Yesterday I watched Dan Weinreb talking about ITA, Lisp, and well, really, really complex stuff 😉
The kind-of conclusion that he drew on the future of Lisp is that Clojure is the next Common Lisp. I’ve been dodging Clojure for about a year now. I bought the book from The Pragmatic Programmers when the book was in beta and eagerly followed the examples and decided it had promise. But, I figured that if I needed to really learn it (and by that I mean use it, not just talk about using it) it would have to come to me. It would do this, I reasoned, by being hard-to-ignore.
Well there seem to be more than enough smart-folks on-board now (like: Eric Normand, Bill Clementson to name only two) so I guess I better not miss the party. Not because I’m smart but because if I don’t make too much noise I can blend in and no one will notice I’m there.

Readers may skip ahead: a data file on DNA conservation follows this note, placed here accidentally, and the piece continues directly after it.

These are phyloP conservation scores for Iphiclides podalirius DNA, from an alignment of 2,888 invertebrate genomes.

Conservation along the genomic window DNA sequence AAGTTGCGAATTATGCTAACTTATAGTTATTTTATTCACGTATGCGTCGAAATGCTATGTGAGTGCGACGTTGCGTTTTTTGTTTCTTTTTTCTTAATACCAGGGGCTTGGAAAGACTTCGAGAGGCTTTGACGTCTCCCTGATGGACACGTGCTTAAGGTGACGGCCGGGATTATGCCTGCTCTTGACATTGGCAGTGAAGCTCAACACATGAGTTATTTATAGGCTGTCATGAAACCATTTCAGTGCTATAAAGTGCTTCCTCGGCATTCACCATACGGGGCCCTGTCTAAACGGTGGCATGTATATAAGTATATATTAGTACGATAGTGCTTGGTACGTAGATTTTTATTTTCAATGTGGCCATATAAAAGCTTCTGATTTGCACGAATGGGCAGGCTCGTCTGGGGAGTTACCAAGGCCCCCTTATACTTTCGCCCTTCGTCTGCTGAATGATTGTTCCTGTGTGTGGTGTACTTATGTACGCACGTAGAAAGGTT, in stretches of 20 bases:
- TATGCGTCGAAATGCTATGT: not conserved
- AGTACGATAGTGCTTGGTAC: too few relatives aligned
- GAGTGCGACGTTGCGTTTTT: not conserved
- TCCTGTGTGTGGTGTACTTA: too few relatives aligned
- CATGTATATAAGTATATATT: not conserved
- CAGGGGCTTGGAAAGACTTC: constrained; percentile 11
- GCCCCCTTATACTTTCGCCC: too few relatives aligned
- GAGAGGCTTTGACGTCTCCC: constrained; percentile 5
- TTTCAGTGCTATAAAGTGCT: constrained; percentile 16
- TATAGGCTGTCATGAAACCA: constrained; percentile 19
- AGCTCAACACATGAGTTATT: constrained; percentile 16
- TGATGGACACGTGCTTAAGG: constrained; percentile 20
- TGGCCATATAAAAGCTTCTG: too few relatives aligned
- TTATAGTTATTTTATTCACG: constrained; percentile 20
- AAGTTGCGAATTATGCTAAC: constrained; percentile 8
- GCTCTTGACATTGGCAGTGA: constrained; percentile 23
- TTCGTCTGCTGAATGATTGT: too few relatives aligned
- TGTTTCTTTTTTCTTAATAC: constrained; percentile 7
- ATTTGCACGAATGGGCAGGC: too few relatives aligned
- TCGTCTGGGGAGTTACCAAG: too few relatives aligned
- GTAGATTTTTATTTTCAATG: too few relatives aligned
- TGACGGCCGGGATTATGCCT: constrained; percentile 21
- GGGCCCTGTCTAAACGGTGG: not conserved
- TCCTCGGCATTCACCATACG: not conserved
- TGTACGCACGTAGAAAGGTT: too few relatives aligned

So I came to the conclusion that I should try and use it for ad-hoc things that might cross-my-dome and are hard(er) to solve in non-functional languages.
For instance, this very afternoon I wanted to know how many possible hand distributions by suit there are in the card game Bridge. So four possible distributions might be:
- All 13 hearts
- 12 hearts, one diamond
- 11 hearts, one diamond, one club
- 10 hearts, one diamond, one club, one spade
The question is how many total distributions are possible?
I banged my head on the table-hard trying to figure out the answer to this. At first it seemed like a simple counting problem, but if it is I’m too simple to see it. Then I wondered if it could be an additive patitioning problem, but ordering is important so I don’t think it is. It didn’t feel NP complete. I know one thing though, at this late hour it might as well be.
1:57 bridge=> (count (for [spades (range 0 14)
hearts (range 0 14)
diamonds (range 0 14)
clubs (range 0 14)
:when (= 13 (+ spades hearts diamonds clubs))]
[spades hearts diamonds clubs]))
Functional programming rocks.